Farm Ireland

Tuesday 16 January 2018

Costs cannot be allowed to compromise farm safety as the price may be just too high

John Shirley

Tight profit margins in farming are a major contributor to the dreadful litany of farm accidents and deaths, according to former IFA president John Dillon. He was speaking on a recent RTE Radio 1 Countrywide programme to presenter Damian O'Reilly.

The IFA man is right. Farming on a routine daily basis exposes you to hazards and risks. The cow in the milking parlour can break your arm. Forking silage, dung or hay can do in your back. Long term, the physical work and activity on a farm will wear out a body in a way that will never be experienced by those sitting comfortably in front of a computer.

But farmers, in order to get the job done quickly and at least cost, will also take risks and short cuts.

I'm not talking about the unguarded tractor PTO shaft or the sub-standard wiring or the badly stored spray chemical. Hopefully these issues have been addressed on the vast majority of premises.

Rather I refer to farmers continuing to dose cattle for worms rather than using the more expensive but safer pour-on products. Farmers continue to use stock bulls when the safer but more laborious option would be to use AI. Young bulls are being fed to get a higher margin, even though steers are a safer bet for handling.

Farmers will hang onto a defective old tractor or machine because they cannot afford to trade it in. Farmers will climb and use ladders where it may not be safe to do so but the job has to be done cheaply and at least cost. Sheep will be dipped without the operator donning a special suit, in order to get through the job faster and at lower cost, etc.

Last week I met a small restaurant owner who had received a visit from a Health and Safety Authority (HSA) inspector. The inspector objected to the fact that the restaurant owner had a man up a ladder painting first-floor windows. "How I am going to get my windows painted without climbing a ladder?" asked the restaurant owner. "You either erect scaffolding or hire a cherry picker," he was told.

I came across another incident where a kerbside hedge outside a small business premises was being trimmed. In this case the Health and Safety inspector objected to the fact that there wasn't a second person on hand to warn the pedestrians and other traffic and generally keep look out.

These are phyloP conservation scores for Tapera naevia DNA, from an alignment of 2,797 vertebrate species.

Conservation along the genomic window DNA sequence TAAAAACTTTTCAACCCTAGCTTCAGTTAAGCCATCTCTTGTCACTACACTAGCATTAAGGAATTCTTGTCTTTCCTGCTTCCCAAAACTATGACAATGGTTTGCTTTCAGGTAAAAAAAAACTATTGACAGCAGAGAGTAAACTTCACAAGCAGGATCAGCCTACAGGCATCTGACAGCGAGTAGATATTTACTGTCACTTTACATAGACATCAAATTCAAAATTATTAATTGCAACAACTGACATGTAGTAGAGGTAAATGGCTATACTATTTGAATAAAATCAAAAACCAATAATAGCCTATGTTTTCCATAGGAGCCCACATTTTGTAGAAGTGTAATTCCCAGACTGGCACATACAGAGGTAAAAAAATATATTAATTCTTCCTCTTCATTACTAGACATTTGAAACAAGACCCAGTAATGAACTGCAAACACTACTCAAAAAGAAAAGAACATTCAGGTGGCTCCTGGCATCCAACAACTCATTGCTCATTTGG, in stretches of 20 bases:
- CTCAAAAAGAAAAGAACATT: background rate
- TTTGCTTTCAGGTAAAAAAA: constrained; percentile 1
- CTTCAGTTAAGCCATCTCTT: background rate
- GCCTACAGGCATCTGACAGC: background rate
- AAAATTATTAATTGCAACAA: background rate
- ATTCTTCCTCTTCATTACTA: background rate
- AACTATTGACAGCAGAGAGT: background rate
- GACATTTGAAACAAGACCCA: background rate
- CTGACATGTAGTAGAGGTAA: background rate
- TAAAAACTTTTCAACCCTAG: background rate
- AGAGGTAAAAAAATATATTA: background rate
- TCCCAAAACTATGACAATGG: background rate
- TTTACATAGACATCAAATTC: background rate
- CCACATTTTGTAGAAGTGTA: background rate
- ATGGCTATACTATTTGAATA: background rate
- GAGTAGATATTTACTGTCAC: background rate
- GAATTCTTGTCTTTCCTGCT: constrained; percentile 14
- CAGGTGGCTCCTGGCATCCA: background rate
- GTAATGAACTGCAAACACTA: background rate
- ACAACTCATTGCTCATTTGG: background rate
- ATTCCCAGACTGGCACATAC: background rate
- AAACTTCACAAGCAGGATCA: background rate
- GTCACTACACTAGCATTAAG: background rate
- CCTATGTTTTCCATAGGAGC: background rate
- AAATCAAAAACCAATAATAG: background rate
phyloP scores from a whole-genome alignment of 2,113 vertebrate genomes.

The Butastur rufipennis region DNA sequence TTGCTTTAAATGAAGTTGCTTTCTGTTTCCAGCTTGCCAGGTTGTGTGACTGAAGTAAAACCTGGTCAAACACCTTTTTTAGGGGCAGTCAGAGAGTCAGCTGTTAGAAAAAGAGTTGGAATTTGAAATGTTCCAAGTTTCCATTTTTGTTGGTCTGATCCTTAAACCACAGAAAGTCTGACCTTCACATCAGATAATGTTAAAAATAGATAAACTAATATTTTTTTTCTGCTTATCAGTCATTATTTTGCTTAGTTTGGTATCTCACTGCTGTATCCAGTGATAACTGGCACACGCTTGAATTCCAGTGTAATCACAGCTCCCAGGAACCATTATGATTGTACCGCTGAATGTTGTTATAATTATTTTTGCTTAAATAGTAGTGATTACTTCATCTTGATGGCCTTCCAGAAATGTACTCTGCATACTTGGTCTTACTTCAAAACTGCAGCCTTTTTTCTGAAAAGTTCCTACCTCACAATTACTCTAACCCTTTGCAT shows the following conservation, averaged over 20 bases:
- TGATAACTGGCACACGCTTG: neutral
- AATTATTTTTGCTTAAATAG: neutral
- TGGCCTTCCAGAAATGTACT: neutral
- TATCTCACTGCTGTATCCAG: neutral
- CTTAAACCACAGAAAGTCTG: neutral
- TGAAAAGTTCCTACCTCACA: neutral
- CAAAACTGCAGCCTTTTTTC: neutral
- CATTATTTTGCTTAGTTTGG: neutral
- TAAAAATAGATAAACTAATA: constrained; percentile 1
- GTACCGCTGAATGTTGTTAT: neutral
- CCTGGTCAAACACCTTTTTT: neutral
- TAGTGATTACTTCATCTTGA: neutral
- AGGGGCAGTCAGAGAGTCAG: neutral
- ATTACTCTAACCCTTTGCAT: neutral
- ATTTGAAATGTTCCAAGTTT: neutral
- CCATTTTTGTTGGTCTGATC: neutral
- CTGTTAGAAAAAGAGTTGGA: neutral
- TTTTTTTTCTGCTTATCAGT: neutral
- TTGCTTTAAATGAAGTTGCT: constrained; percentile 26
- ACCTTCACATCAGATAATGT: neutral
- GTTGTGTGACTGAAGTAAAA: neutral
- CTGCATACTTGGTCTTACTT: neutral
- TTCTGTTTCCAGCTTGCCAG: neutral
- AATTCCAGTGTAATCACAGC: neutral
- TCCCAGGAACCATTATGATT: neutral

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With the downturn in construction, the HSA is now targeting other areas for inspection but in both of the above cases the Health and Safety inspector had an arguable point. People do fall off ladders and get injured or worse. Hedge trimming, even with hand clippers, can theoretically have an impact on passers by.


The problem is that those businesses are struggling to stay solvent. People don't intend to put themselves or their employees at risk but perfection in safety was not affordable to them.

The dilemma in farming is similar. How does one get the job done without compromising on safety?

John Dillon was invited onto the Countrywide programme to discuss his near fatal accident on a quad bike. The John Dillon family that I know would all be "drive on and don't spare the horses" people and this has been a vital ingredient in building up their farming and contracting business.

John Dillon's accident happened when he was using the quad to round up cattle. He argued that without the quad you would need an army of people to move big groups of cattle from place to place. Margins in beef simply don't allow for extra help on the farm.

The IFA president survived the quad tumble but others have not been so lucky. Already this year there have been two farm fatalities involving quad bikes.

Children on farms also pose a dilemma. The farmyard can be a lethal place for young children. Do you keep them completely away from the yard? This protects them but risks alienating them from farming. Or do you bring them with you and try to teach them good habits from a young age?

My heart really goes out to families who have lost toddlers where the child has wandered under a vehicle. There but for the grace of God, go all of us.

Indeed my heart goes out to all victims of farm accidents. Last year was a horrific one for safety in the Irish farming, forestry and fishing sectors, with 25 fatalities. Those deaths equated to 60pc of total workplace accidents, hitting only 6pc of the workforce.

Interestingly, farming accounted for about 10pc of HSA inspections and inspectors found that only 67pc of farms had a Safety Plan prepared.

This year is looking awful as well, with 15 deaths recorded up to the beginning of August. Half of the farm deaths are related to machinery, with another 15pc involving livestock.

It's scary to hear that for every death, there are 10 serious injuries which impact hugely on life quality. And for every accident there are countless near misses and lucky escapes.

The threat of an unannounced HSA inspection may be extra reason for practising safe farming, but the real motive for taking greater care is the protection of self, family and employees.

A safer farm costs money, but more important is to get yourself into a safe mindset. Look out for the hazards.

Think safety -- even when you're in a rush.

Indo Farming